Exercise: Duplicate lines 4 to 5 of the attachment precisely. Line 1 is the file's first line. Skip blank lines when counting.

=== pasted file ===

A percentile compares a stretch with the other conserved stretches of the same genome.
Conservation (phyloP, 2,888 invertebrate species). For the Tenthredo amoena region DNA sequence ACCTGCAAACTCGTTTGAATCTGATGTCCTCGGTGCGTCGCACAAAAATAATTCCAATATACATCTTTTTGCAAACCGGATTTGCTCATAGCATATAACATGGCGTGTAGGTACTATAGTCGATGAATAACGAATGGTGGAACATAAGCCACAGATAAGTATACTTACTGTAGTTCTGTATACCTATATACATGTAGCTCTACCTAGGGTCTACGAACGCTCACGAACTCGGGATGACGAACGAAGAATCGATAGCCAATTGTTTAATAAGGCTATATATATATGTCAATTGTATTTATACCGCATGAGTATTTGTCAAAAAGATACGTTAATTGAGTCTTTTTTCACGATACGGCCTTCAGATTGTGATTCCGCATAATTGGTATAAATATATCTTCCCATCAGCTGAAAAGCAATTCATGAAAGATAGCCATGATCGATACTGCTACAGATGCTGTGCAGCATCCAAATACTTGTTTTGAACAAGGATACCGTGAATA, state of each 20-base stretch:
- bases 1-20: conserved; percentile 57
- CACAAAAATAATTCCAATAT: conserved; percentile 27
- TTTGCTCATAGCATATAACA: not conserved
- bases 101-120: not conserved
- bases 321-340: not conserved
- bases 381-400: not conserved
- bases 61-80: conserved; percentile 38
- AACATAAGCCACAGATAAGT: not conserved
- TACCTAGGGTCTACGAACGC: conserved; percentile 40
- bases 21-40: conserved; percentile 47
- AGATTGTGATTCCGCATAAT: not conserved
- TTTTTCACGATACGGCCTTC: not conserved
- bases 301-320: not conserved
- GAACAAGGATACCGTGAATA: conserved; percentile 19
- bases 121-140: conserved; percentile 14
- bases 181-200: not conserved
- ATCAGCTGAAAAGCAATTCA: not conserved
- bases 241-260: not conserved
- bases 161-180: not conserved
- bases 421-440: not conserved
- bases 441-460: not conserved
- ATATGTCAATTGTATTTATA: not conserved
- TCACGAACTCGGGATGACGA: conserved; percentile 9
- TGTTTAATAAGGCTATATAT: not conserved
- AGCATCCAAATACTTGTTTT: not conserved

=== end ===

- CACAAAAATAATTCCAATAT: conserved; percentile 27
- TTTGCTCATAGCATATAACA: not conserved